So, I invite you to ENLIGHTEN UP! Enjoy the connection between laughter and spirituality. Discover how laughter hee, hee, heals, and creates a deep sense of peace in your life.
Bharata Wingham, CLYT, and Laughter Yoga Ambassador, is a versatile teacher best known for teaching Laugha Yoga and laughing meditation. He was trained and certified by Dr. Madan Kataria, founder of the world-wide laughter clubs. Bharata is also an Integral Yoga® instructor, guiding students in physical postures, deep relaxation and meditation.
He is the author of Laugha Yoga: Combining the Joy of Laughter and the Bliss of Yoga.
He leads Laugha Yoga and Laugha Meditation on Wednesdays, Fridays and Sundays at 12 noon.
LAUGHING MEDITATION- Some Guidelines
1. Sit, or lie down on your back. (Optional, the group can lie down with everyone’s head pointing to the center in a circle.)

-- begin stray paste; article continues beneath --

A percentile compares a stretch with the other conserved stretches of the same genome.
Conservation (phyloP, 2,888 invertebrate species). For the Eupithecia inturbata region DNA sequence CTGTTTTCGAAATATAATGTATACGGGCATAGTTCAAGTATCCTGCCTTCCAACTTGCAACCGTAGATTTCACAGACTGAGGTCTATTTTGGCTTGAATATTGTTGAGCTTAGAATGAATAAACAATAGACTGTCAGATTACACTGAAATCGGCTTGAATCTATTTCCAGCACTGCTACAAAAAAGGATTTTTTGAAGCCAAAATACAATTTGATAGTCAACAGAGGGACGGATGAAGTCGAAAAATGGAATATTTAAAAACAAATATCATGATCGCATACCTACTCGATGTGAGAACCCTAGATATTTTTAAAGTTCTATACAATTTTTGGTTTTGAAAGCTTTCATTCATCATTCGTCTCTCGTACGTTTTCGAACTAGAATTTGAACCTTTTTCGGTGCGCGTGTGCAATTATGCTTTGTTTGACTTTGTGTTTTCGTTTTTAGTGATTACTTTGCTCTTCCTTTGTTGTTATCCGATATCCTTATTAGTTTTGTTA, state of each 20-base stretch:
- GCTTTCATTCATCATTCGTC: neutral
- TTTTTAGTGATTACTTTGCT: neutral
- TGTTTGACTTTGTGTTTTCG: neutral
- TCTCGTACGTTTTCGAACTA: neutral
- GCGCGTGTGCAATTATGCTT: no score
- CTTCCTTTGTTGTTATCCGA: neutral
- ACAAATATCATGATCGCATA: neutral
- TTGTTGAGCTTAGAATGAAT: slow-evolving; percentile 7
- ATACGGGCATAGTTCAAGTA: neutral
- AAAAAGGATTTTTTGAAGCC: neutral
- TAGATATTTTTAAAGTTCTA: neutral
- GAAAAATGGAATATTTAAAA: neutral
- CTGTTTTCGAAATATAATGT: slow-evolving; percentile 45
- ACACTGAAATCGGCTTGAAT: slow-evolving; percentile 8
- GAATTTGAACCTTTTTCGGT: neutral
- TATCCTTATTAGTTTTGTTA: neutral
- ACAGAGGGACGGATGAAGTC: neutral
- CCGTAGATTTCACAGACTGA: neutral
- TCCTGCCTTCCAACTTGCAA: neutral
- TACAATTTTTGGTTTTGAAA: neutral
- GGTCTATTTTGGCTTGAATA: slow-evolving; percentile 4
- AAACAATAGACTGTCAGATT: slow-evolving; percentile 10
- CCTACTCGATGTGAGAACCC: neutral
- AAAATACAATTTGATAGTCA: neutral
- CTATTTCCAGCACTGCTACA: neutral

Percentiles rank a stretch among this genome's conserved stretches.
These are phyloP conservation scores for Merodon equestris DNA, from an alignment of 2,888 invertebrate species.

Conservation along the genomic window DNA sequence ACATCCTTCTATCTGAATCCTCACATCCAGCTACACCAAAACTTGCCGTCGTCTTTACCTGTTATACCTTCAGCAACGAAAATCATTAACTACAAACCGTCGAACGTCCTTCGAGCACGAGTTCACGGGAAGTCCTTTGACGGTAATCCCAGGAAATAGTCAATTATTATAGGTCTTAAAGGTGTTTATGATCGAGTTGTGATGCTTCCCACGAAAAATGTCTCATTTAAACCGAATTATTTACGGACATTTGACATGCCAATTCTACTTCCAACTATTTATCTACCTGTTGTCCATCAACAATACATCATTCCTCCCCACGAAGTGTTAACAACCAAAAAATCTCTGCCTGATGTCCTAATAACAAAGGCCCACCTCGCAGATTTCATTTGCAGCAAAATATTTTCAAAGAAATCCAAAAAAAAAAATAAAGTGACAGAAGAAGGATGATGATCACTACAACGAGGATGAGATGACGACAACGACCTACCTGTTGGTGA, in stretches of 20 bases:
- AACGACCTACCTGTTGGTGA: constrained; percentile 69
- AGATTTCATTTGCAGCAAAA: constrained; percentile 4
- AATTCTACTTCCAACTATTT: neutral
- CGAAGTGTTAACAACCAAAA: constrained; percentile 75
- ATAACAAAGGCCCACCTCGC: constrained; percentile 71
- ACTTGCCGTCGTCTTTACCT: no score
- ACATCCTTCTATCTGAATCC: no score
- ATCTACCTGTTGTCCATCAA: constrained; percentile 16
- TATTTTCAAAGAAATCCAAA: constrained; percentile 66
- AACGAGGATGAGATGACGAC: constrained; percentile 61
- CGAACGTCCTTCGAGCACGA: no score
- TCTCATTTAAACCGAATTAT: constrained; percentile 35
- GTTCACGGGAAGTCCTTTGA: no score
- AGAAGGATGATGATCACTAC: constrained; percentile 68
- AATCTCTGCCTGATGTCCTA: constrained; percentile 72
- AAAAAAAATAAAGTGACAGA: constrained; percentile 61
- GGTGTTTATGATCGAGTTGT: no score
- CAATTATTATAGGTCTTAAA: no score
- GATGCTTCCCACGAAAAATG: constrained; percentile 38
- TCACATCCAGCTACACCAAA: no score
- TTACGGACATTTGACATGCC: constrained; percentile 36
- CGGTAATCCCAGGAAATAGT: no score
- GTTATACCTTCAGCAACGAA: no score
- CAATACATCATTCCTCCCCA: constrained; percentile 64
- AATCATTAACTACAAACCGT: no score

2. The eyes can be closed or left open.
3. Chants 3 OM’s, then begin laughing for 15 minutes.
4. After 15 minutes, OM to stop. Have a 10 minute silent meditation.
5. OM to end the meditation (Optional: At this point the group may share their experience.)
Some Suggestions and Cautions
6. Don’t tickle or invade anyone’s privacy, or space, during the meditation.
7. Don’t judge your laughter or anyone else’s. Just be a “witness”. You might want to try a variety of different types of laughter.
8. If any deeply negative emotions or feelings surface, please don’t express them in the meditation. Just allow them to surface and watch them, and return to laughter as soon as you can.
9. If you find it hard to laugh, try saying to yourself, “Ha, Ha, Ho,Ho, He, He.” Or something similar which will push you a little in the direction of laughing.
10. Finally, if you find it difficult to stop laughing at the end of the appointed time, do some deep breathing and try to connect to your heart. If this doesn’t work, quietly leave the room, in the same way as if you couldn’t stop coughing in a silent meditation.
(“Laughing Meditation” by Bharata Wingham from the May, 2001 IYTA Newsletter)